Judge grants limited class certification in stage collapse lawsuit

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While she said she doubts the plaintiffs can win their case, U.S. Judge Sarah Evans Barker is allowing limited class certification in a lawsuit challenging the state’s $5 million damage liability cap. Plaintiffs incurred injuries in the Indiana State Fair stage collapse Aug. 13.

In a 28-page ruling, the federal judge in the Southern District of Indiana granted class certification for the limited purpose of determining whether the $5 million cap violates the due process and equal protection clauses of the 14th Amendment.

However, Barker wrote that the court doesn’t believe the plaintiffs have demonstrated a likelihood of success on the merits, given the well-established caselaw on damages caps for tort claims against governmental entities. She denied a preliminary injunction request that sought to both stop the state from settling any tort claims relating to the stage collapse and prevent the state from disbursing any of the $5 million in public funds to the stage collapse victims.

 “Given the severity of the Plaintiffs’ and other similarly situated claimants’ reported injuries, we believe the public interest would not be served by restricting Defendants’ scope of action as Plaintiffs have requested. When compared with the potential deprivation of much-needed money that the claimants are likely to suffer if a preliminary injunction is granted, the balance of hardships tips in Defendants’ favor,” she wrote.

The judge also denied an emergency motion for discovery.

Her ruling comes almost a month after an evidentiary hearing in the case, which Valparaiso attorney Kenneth Allen filed in September on behalf of six plaintiffs who were injured or killed in the stage collapse at the fairgrounds in Indianapolis. This is one of many lawsuits that has been filed in state and federal courts in the three months since the deadly accident.

Barker found that plaintiffs met the class certification numerosity requirement because they could institute individual claims, and joinder of all the parties would be impractical. But the judge determined the plaintiffs fell short of meeting the class certification criteria for commonality in regard to their share of the state’s public fund and because plaintiffs haven’t shown the defendants did or intended to do anything that might connect everyone. Barker found that the named plaintiffs’ claims aren’t all substantially similar for the bulk of the lawsuit, but that they do share a typical focus for the limited purpose of challenging the Indiana cap’s constitutionality.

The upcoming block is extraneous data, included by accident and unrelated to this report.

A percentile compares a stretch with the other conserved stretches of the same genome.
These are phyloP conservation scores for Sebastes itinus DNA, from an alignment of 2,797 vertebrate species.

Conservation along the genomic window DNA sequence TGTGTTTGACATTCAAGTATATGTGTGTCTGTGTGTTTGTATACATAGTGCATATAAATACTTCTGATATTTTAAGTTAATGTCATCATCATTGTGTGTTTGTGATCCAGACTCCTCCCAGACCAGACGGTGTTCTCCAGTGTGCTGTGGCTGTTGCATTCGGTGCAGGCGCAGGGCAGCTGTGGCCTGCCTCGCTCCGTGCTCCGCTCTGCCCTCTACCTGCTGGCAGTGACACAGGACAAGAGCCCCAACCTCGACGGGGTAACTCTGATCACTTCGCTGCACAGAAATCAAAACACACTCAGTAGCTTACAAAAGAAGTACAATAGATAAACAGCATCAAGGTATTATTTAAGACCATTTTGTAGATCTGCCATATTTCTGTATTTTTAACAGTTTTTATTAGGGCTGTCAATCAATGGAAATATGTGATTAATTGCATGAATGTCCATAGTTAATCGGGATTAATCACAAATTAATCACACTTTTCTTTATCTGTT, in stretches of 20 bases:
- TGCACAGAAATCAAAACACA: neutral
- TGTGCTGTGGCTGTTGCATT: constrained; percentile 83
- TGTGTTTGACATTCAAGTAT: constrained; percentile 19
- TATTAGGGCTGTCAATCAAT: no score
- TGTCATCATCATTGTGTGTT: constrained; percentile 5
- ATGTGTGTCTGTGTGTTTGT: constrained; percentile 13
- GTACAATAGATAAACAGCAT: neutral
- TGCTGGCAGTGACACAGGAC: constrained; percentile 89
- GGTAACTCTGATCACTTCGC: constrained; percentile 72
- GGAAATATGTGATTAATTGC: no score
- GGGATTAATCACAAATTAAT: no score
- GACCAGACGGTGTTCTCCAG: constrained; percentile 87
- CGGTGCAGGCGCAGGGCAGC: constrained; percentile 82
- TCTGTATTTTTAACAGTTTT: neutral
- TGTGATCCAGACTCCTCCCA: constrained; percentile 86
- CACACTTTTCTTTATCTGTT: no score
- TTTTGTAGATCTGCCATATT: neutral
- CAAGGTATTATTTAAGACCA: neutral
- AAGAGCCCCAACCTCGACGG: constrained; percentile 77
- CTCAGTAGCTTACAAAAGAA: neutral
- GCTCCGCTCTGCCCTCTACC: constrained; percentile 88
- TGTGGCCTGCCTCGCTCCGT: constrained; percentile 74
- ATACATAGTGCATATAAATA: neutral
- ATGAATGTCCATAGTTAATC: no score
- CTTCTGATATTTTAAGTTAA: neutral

The judge wasn’t persuaded to involve Rule 23(b) on class certification based on the obvious possibility that some claimants might ultimately be more successful than others, but the plaintiffs do meet the requirements of Rule 23(a) on that limited constitutional question.

“Lastly, although we acknowledge the real merits of Defendants’ Eleventh Amendment and abstention arguments against class certification, our limited certification does not run afoul of these doctrines,” Barker wrote.


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  1. Great observation Smith. By my lights, speaking personally, they already have. They counted my religious perspective in a pro-life context as a symptom of mental illness and then violated all semblance of due process to banish me for life from the Indiana bar. The headline reveals the truth of the Hoosier elite's animus. Details here: Denied 2016 petition for cert (this time around): (“2016Pet”) Amicus brief 2016: (“2016Amici”) As many may recall, I was banned for five years for failing to "repent" of my religious views on life and the law when a bar examiner demanded it of me, resulting in a time out to reconsider my "clinging." The time out did not work, so now I am banned for life. Here is the five year time out order: Denied 2010 petition for cert (from the 2009 denial and five year banishment): (“2010Pet”) Read this quickly if you are going to read it, the elites will likely demand it be pulled down or pile comments on to bury it. (As they have buried me.)

  2. if the proabortion zealots and intolerant secularist anti-religious bigots keep on shutting down every hint of religious observance in american society, or attacking every ounce of respect that the state may have left for it, they may just break off their teeth.

  3. "drug dealers and traffickers need to be locked up". "we cannot afford just to continue to build prisons". "drug abuse is strangling many families and communities". "establishing more treatment and prevention programs will also be priorities". Seems to be what politicians have been saying for at least three decades now. If these are the most original thoughts these two have on the issues of drug trafficking and drug abuse, then we're no closer to solving the problem than we were back in the 90s when crack cocaine was the epidemic. We really need to begin demanding more original thought from those we elect to office. We also need to begin to accept that each of us is part of the solution to a problem that government cannot solve.

  4. What is with the bias exclusion of the only candidate that made sense, Rex Bell? The Democrat and Republican Party have created this problem, why on earth would anyone believe they are able to fix it without pushing government into matters it doesn't belong?

  5. This is what happens when daddy hands over a business to his moron son and thinks that everything will be ok. this bankruptcy is nothing more than Gary pulling the strings to never pay the creditors that he and his son have ripped off. they are scum and they know it.